Philip Totaro’s company Totaro & Associations works with renewable energy companies to develop new products and technologies. Specifically, he gets involved in business risk mitigation and intellectual property due diligence activities when clients want to introduce a new product. Totaro spent the early part of his career in aerospace & defense and more recently in power generation and renewables, which gives him significant experience with composite materials and manufacturing.
What is the main focus of the wind energy sector and how are composites involved?
Wind turbines have become one of the most cost competitive forms of renewable energy production, and they are striving to become cost competitive with conventional forms of power generation like coal and natural gas by reducing acquisition costs as well as operational/maintenance costs. Over the past 30 years the cost of energy production from wind has been reduced from ~0.90 cents / kwhr to ~0.06 cents / kwhr according to an annual report published by Lawrence Berkley National Labs. This has been the result of both policy and innovation.
Wind turbine blades have been one of the most heavily innovated components of a wind turbine during that time, and composite material use in those blades has grown substantially. From formation of structural components such as the spar or box beam to the use of skin panels to provide torsional stiffness, the impact of composites has been to enhance reliability and reduce weight.
What do you see driving the industry right now?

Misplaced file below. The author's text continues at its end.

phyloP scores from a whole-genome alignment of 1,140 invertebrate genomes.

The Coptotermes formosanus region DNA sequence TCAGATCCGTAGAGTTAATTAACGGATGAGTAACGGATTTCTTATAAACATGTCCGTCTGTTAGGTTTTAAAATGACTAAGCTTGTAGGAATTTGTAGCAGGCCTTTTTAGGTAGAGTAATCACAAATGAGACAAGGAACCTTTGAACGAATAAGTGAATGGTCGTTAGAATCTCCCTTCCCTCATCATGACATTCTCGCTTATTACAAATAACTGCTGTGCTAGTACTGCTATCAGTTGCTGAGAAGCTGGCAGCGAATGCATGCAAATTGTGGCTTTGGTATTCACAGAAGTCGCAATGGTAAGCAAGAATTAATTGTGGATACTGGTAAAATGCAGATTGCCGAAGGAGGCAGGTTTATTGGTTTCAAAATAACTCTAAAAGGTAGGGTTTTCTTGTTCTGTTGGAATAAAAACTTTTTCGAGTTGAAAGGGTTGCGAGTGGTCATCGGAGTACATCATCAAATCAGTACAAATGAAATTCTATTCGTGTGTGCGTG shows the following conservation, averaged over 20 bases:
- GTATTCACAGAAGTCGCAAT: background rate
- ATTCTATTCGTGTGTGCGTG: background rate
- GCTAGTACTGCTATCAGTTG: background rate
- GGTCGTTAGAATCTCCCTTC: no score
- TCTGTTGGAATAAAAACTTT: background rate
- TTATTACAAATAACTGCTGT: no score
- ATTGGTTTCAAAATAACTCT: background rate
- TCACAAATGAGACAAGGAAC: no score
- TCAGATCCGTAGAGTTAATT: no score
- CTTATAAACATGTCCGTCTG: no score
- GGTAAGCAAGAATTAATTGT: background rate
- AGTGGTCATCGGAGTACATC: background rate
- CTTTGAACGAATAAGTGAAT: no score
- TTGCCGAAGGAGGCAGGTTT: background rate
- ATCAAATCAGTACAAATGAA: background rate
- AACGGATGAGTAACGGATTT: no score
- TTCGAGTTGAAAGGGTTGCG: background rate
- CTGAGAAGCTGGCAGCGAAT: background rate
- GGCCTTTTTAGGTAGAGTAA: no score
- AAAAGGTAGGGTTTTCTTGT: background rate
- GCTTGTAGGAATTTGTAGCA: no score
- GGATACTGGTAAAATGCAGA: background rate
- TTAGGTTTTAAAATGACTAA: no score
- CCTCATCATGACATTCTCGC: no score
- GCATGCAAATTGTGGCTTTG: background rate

Globally, what has helped the wind industry has been policy, typically in the form of mandates (like a renewable portfolio standard (RPS) for renewable energy deployment coupled with incentives, which come in the form of tax breaks or production credits for developers and utilities. The U.S. wind turbine industry is in an interesting state right now given the pending expiration of the production tax credit, along with lingering effects of the credit crisis, as well as an over-capacity of production for blades, nacelles, and other components. The glut of manufacturing capacity was the result of the tax incentives provided to anyone willing to invest the capital in opening up a factory domestically. The result was a majority of new factories opened by foreign-led firms intent on creating a domestic manufacturing footprint to gain market share and comply with domestic content production requirements to receive some of the tax incentives. That being said, the industry continues to innovate because the single largest driver is the desire to displace conventional forms of energy production and at least a 2 cents / kwhr reduction in the production cost of energy is required in order to make that a reality. Since demand for wind turbines in the domestic industry has stagnated recently, the major OEMs are focusing on cost out on their existing platforms as well future technology development with early stage R&D, which is three to five years from commercialization at this point.